Europe’s highest human rights court ruled in favor of double Olympic 800-meter champion Caster Semenya, finding that Swiss courts should allow the South African runner to challenge regulations that -obliging female athletes with naturally high testosterone levels to take drugs to lower them.
Semenya, 32, took her case to the European Court of Human Rights (ECHR) in Strasbourg after losing an appeal to the Court of Arbitration for Sport (CAS), which ruled in 2019 that World Athletics regulations at the level of testosterone is necessary for fair competition in women.
A subsequent appeal to the Swiss Federal Supreme Court was also rejected.
What did the European Court of Human Rights find?
The ECHR, however, found on Tuesday that Semenya’s original appeal against World Athletics had not been sufficiently heard and that the athlete had been prejudiced.
“The Court found in particular that the applicant did not have sufficient institutional and procedural safeguards in Switzerland to allow him to effectively examine his complaints,” the ECHR said in a statement, referring to the “high stakes of the applicant’s case. ” after ruling by a slim majority of four votes to three.
Who is Caster Semenya?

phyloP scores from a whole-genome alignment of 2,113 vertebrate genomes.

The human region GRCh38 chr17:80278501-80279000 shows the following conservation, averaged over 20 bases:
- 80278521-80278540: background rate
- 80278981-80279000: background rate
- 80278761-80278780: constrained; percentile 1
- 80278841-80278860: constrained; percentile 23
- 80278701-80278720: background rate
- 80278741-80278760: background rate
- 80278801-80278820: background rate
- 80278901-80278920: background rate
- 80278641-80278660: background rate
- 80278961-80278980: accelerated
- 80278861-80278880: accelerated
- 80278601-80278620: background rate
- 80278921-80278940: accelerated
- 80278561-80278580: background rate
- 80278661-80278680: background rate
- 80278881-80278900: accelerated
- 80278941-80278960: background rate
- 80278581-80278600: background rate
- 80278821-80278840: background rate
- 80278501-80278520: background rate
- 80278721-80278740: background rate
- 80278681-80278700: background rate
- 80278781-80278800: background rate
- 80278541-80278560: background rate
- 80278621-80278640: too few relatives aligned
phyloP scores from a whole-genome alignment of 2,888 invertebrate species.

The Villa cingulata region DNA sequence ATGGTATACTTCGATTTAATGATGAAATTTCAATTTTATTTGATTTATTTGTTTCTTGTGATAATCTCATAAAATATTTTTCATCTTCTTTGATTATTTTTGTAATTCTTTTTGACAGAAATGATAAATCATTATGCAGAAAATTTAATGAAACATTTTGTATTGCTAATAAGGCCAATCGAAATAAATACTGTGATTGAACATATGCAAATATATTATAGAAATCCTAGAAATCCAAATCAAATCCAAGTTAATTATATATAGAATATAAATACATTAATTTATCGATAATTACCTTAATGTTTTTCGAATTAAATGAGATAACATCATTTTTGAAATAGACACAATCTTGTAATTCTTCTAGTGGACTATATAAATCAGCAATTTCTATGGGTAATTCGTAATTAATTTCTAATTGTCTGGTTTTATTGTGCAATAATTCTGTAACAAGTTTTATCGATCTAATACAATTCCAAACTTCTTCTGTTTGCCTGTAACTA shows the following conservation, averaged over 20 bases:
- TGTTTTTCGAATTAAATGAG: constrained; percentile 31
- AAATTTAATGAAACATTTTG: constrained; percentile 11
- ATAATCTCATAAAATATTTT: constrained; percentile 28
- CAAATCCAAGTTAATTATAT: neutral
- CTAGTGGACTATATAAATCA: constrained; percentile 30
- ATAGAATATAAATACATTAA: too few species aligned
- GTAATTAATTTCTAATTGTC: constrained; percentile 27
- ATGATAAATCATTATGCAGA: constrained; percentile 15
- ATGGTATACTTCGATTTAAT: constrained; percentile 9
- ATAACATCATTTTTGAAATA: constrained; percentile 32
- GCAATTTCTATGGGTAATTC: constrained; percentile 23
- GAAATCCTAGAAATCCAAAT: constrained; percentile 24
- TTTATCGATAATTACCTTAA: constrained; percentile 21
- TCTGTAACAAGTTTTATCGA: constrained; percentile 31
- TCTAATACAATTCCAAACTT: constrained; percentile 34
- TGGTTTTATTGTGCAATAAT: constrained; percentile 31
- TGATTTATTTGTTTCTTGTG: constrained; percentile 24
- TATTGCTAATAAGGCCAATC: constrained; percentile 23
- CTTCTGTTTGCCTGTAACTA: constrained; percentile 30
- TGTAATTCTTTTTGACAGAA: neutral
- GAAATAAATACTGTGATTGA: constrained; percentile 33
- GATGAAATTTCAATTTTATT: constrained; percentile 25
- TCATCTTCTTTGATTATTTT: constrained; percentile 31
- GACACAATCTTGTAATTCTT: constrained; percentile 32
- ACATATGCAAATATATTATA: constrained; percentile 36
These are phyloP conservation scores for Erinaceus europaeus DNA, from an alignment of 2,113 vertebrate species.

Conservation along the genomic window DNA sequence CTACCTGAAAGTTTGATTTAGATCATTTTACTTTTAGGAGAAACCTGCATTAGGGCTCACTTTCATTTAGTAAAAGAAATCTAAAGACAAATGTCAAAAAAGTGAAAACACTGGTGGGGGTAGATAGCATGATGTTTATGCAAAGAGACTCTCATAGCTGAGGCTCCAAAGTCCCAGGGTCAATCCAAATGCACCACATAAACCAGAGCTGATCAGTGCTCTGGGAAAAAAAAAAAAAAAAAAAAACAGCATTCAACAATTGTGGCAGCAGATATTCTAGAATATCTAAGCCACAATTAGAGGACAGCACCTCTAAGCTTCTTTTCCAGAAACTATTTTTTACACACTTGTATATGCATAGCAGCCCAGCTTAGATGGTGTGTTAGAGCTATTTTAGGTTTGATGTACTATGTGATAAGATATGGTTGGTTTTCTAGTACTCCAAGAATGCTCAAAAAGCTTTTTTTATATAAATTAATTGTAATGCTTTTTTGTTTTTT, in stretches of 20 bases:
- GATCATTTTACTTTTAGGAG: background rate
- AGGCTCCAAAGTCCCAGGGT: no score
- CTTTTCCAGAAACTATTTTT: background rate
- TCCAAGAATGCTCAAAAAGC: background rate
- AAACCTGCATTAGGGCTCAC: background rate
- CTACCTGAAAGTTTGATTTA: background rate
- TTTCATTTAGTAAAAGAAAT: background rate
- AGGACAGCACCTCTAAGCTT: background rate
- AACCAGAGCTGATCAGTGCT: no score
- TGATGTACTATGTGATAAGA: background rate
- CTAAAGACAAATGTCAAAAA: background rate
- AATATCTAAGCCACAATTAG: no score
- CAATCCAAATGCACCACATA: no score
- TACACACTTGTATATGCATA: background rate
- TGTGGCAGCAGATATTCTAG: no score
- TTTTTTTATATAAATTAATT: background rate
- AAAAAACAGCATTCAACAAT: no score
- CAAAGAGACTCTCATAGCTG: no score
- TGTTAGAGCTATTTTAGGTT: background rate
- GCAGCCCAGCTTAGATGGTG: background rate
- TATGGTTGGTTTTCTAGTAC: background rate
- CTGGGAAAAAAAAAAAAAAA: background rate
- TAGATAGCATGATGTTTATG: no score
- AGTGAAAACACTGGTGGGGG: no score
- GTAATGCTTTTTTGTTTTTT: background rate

Semenya, a three-time 800 meters world champion who also won gold in the event at the 2016 Olympics, has a medical condition known as hyperandrogenism characterized by higher than normal levels of testosterone, a hormone that increases mass. , strength and endurance. , and which is found in a greater number of male bodies.
Under World Athletics rules, athletes with “differences in sexual development” (DSDs) that result in high testosterone levels must take steps to bring them down to the level of “a healthy woman with ovaries, ” by taking contraceptive pills, injecting monthly or through. surgery to remove the testes if necessary.
Semenya, whose career has been halted by the ongoing legal process, argued that the rules were discriminatory and that the contraceptive pills made her feel “constantly ill.”
Entering her appeal, she said: “All we ask is to be allowed to run free, once and for all, as the strong and fearless women we are and always will be.”
Human Rights Watch has previously called World Athletics’ regulations “inherently subjective and degrading,” claiming they also disproportionately affect women from the global south.
Semenya: what happens next?
But the governing body stuck to its rules for now, insisting they are aimed at ensuring a level playing field for all athletes, saying: “We remain of the view that the DSD regulations a necessary, reasonable and proportionate means of protecting fair competition in the female category.”
The ECHR’s ruling on Tuesday does not question or overturn World Athletics’ regulations, nor does it enable an immediate return to competition for Semenya.
But this will enable him to return to the Swiss court and continue the legal proceedings.
mf/jt (Reuters, AFP, SID)